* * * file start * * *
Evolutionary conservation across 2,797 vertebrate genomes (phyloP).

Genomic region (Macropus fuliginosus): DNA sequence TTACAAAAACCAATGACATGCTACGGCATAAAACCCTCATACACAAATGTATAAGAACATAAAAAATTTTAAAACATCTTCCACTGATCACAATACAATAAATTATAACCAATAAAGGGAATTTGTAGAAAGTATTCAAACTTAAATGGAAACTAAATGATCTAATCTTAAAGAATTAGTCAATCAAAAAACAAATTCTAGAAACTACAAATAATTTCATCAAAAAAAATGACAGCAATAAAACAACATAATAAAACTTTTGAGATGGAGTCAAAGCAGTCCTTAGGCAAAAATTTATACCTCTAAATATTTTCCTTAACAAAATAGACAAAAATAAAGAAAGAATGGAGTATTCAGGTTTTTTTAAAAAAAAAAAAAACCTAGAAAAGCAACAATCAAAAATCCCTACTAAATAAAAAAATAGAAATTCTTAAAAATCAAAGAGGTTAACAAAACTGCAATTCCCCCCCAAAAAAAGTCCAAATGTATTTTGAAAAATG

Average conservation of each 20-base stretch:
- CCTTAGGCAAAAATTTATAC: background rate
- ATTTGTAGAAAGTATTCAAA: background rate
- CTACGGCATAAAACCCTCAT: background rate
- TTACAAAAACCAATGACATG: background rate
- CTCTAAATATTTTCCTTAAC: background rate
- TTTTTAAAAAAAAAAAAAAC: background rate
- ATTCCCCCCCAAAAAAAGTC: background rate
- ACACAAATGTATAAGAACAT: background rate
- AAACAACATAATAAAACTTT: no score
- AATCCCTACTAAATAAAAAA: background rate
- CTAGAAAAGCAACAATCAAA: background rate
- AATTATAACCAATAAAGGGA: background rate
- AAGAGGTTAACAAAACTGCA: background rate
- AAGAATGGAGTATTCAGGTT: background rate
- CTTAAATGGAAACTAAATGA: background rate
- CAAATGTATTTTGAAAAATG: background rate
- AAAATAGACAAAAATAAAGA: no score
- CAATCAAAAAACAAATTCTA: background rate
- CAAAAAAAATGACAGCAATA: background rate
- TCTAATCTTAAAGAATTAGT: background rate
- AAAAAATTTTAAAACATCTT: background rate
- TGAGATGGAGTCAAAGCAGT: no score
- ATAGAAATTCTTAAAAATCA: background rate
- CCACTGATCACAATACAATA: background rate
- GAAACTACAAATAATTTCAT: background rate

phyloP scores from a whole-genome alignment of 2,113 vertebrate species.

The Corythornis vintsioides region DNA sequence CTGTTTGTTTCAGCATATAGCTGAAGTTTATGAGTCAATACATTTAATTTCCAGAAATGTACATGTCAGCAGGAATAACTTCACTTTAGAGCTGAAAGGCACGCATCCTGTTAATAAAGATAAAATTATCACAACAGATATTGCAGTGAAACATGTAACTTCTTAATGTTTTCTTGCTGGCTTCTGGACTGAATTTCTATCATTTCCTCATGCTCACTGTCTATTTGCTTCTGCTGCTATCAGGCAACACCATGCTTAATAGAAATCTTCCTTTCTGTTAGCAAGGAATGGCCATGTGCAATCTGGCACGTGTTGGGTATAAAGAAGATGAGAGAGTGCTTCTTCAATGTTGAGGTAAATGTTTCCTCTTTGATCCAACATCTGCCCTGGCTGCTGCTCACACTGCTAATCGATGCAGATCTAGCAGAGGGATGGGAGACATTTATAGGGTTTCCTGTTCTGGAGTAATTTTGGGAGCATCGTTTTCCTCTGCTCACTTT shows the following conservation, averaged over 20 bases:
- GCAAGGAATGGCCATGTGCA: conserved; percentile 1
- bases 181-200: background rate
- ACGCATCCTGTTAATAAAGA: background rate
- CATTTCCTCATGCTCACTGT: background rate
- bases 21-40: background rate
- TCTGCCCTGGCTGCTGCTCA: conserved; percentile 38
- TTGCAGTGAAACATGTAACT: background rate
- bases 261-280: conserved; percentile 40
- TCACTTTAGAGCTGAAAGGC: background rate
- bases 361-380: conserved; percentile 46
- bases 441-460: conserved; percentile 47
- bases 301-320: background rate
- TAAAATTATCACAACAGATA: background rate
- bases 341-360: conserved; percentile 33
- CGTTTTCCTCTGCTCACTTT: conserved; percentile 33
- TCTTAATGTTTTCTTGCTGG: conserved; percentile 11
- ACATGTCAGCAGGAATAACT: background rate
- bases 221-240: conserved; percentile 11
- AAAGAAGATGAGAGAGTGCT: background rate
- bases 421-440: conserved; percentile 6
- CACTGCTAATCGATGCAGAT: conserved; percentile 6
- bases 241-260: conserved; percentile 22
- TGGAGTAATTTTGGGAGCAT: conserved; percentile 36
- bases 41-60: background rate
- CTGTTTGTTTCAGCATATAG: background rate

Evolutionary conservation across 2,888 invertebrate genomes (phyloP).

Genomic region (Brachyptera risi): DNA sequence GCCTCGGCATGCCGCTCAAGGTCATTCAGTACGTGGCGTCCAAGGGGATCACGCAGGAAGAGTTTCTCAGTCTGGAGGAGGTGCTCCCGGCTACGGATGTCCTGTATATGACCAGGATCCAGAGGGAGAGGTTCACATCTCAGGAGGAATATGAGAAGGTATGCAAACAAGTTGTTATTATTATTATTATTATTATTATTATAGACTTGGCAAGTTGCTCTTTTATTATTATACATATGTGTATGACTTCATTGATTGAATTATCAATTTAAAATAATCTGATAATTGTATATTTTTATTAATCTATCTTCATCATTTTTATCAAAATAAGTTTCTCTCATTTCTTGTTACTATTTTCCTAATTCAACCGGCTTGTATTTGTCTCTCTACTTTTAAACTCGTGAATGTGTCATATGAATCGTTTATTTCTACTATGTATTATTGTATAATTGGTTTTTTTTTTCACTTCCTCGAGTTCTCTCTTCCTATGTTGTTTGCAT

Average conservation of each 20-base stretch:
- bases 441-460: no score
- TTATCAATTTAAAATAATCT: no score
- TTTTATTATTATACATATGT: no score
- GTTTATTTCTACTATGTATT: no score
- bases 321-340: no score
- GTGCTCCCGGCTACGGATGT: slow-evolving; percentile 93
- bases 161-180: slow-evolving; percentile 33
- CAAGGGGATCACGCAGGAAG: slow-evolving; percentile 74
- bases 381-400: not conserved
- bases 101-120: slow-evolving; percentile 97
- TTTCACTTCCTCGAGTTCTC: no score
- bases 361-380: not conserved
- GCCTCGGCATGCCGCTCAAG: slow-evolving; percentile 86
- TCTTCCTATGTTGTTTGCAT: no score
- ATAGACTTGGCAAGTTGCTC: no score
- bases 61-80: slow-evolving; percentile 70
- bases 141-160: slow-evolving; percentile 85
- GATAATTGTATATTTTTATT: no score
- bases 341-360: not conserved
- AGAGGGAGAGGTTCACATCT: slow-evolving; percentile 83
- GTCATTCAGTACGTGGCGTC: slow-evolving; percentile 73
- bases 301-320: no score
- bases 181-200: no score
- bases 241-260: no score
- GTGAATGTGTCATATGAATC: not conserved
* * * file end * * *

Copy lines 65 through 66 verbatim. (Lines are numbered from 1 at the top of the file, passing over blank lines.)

- bases 161-180: slow-evolving; percentile 33
- CAAGGGGATCACGCAGGAAG: slow-evolving; percentile 74